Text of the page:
There s a touch of aristocracy to the house of Bajocchi, a family jewelry business that was established in Egypt in 1900 and to this day stands regally in its historic location on 45 Abdel Khalek Tharwat St. in the heart of Downtown Cairo.
Hailing from Italy, the family of Bajocchi have been jewelers for five generations and today, young Raul Bajocchi is the sixth, firmly planting his feet in the business under the watchful eye of his father Pietro Bajocchi, at only 24. Their very family name, Bajocchi, refers to a term of Italian currency, a coin that was widely used by the papal state within Rome. But the nomenclature also had its basis in the Bajocchi family’s earlier profession as tax collectors.
From 1839, the Bajocchi’s established themselves as prominent jewelers as Wenceslao Bajocchi, an expert engraver and ivory carver, became a jeweler in the courts of Pope Gregory XVI and other prominent figures. It was Weceslao’s son Paolo who came to Egypt in 1875 and prompted the legacy that is now Bajocchi Jewelers.
The store has witnessed much from its location on Abdel Khalek Tharwat St. which is mere footsteps from the old Opera house, and other prominent landmarks of Cairo s downtown area. It has witnessed queens and presidents come and go, revolutions and eras of peace and stability in Egypt, and social changes of all sorts. In the wake of the current economic crisis and global recession, Bajocchi Jewelers waits patiently as this too ebbs and flows.
Bajocchi lived through a lot: the sequestration of its store and assets at the outbreak of World War II and the internment of all Italian males from 1940 to 1944. With Britain pulling the strings of Egypt s politics at the time, the country wasn’t the best place for its Italian residents back then.
Quick thinking by a loyal and courageous staff member on Jan. 26, 1952, during the events preceding the Cairo Fire, saved the store. The worker had tricked the angry mob burning much of foreign businesses and attractions that the place is an empty store under renovation.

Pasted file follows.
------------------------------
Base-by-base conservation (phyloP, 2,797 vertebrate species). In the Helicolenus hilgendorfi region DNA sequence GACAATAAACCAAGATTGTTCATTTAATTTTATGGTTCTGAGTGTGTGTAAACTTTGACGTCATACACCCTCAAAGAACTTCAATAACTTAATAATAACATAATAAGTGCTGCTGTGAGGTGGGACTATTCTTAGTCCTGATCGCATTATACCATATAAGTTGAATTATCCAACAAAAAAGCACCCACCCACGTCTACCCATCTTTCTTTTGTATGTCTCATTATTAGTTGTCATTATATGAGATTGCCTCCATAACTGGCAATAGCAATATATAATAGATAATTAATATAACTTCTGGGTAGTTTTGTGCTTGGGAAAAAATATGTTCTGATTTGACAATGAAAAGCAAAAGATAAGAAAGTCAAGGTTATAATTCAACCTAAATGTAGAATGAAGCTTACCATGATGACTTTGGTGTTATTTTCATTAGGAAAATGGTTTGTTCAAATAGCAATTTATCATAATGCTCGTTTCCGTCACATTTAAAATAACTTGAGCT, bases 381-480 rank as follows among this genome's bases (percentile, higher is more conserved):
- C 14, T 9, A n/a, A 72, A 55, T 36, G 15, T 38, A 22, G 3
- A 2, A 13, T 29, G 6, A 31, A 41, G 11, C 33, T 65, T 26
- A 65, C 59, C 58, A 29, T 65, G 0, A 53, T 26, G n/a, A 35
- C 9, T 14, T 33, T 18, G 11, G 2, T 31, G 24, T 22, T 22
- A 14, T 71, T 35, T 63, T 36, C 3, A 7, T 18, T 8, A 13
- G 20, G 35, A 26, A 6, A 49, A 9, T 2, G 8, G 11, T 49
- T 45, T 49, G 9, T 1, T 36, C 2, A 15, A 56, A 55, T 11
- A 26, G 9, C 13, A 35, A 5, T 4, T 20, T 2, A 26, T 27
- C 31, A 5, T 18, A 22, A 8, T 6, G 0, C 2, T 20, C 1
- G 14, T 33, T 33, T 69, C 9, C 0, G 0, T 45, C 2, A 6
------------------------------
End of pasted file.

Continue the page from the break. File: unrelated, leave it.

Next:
Today, the recession has led to a decrease in jewelry retail sales globally and locally. Yet Bajocchi Jewelers remains tenacious. During the Nasser era, about 90 percent of foreign jewelers left Egypt, and yet the Bajocchi family was able to resolutely continue their business and trade.
Their success, says Pietro, lies in their business philosophy. “Our business is based on trust, a very close personal relationship with the customer. We were established in 1900, and the older a company is, the more trustworthy it is. Bajocchi means three things in Egypt: experience, tradition and integrity. We are synonymous with these three traits.
Today, young brides pray that their grooms seek Bajocchi’s expertise when selecting a wedding ring from their unique collection of stones and settings. Ministers’ wives, doting husbands, and members of Egypt’s high society all seek the fine Italian taste and service that is quintessentially Bajocchian. Providing collections that couple the finest craftsmanship with Italian taste, their “neo-modernism style as Pietro defines it, strongly draws customers when times are good – and even when times are bad.